Epigenetic reprogramming by naïve conditions establishes an irreversible state of partial X chromosome reactivation in female stem cells
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Alexandra V. Panova1, Alexandra N. Bogomazova1, Maria A. Lagarkova1,2 and Sergey L. Kiselev1
1Vavilov Institute of General Genetics, Russian Academy of Sciences, Moscow 119991, Russia
2Scientific-Research Institute of Physical-Chemical Medicine, Moscow 119435, Russia
Sergey L. Kiselev, email: email@example.com
Keywords: X chromosome inactivation; naïve; reprogramming; pluripotency; 5-hydroxymethylcytosine
Received: March 22, 2018 Accepted: April 24, 2018 Published: May 18, 2018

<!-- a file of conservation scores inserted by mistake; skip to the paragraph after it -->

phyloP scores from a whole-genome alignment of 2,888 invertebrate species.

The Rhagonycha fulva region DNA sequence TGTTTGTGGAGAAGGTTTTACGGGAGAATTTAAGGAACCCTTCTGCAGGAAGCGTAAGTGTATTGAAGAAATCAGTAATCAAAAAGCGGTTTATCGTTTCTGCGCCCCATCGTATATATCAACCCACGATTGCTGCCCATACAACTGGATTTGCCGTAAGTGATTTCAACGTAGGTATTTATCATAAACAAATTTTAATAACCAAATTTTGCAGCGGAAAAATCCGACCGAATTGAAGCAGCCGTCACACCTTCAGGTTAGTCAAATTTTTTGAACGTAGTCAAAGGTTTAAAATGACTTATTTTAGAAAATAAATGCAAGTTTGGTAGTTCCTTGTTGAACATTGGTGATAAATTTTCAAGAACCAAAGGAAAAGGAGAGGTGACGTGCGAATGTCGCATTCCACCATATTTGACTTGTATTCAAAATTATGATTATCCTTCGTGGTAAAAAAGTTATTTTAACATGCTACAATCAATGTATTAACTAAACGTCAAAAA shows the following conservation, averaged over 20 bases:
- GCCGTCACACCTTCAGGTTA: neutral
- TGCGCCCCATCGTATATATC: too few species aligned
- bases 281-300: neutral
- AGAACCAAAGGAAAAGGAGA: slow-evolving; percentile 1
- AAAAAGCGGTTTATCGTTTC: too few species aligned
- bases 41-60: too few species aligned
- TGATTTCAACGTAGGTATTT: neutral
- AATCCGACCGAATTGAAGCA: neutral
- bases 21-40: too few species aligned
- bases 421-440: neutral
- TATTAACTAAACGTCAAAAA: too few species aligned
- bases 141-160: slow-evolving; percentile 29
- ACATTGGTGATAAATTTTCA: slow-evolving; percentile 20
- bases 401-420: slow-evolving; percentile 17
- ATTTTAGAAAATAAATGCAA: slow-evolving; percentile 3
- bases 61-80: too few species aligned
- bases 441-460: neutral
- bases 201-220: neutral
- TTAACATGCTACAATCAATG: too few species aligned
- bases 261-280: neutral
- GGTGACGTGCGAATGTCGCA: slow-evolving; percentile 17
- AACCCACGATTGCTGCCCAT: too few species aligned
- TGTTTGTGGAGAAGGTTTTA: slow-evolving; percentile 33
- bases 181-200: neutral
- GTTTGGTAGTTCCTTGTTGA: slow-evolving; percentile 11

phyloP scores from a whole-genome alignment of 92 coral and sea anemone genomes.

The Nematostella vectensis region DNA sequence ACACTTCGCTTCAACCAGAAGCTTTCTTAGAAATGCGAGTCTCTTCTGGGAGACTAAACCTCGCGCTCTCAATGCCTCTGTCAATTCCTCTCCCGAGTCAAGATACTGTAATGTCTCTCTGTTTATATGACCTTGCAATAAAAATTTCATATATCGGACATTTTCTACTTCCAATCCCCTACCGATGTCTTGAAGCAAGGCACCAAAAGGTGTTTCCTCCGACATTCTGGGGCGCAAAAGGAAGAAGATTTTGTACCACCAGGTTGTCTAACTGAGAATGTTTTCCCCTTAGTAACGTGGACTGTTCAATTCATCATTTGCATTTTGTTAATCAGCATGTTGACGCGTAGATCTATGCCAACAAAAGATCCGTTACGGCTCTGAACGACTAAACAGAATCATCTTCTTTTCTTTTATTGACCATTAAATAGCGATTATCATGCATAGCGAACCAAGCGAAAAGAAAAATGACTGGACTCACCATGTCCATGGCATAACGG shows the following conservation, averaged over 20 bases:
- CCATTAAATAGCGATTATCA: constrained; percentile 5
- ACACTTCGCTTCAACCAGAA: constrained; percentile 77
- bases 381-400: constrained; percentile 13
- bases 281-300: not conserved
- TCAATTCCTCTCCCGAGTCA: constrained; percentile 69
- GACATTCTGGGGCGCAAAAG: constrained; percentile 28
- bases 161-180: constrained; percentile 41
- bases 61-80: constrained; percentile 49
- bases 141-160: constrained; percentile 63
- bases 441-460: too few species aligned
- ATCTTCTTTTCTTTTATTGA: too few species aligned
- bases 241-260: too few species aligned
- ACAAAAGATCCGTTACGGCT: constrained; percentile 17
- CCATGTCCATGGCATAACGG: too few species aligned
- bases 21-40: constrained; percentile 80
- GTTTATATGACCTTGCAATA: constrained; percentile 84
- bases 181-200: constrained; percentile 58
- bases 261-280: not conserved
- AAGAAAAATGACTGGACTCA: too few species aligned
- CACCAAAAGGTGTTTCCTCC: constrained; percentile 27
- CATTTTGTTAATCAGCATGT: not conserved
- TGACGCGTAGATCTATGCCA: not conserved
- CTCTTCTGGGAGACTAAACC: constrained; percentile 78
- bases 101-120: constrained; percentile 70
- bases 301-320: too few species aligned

Female human pluripotent stem cells (PSCs) have variable X-chromosome inactivation (XCI) status. One of the X chromosomes may either be inactive (Xi) or display some active state markers. Long-term cultivation of PSCs may lead to an erosion of XCI and partial X reactivation. Such heterogeneity and instability of XCI status might hamper the application of human female PSCs for therapy or disease modeling. We attempted to address XCI heterogeneity by reprogramming human embryonic stem cells (hESCs) to the naïve state. We propagated five hESC lines under naïve culture conditions. PSCs acquired naïve cells characteristics although these changes were not uniform for all of the hESC lines. Transition to the naïve state was accompanied by a loss of XIST expression, loss of Xi H3K27me3 enrichment and a switch in Xi replication synchronously with active X, except for two regions. This pattern of Xi reactivation was observed in all cells in two hESC lines. However, these cells were unable to undergo classical XCI upon spontaneous differentiation. We conclude that naïve culture conditions do not resolve the variability in XCI status in female human ESC lines and establish an irreversible heterogeneous pattern of partial X reactivation.
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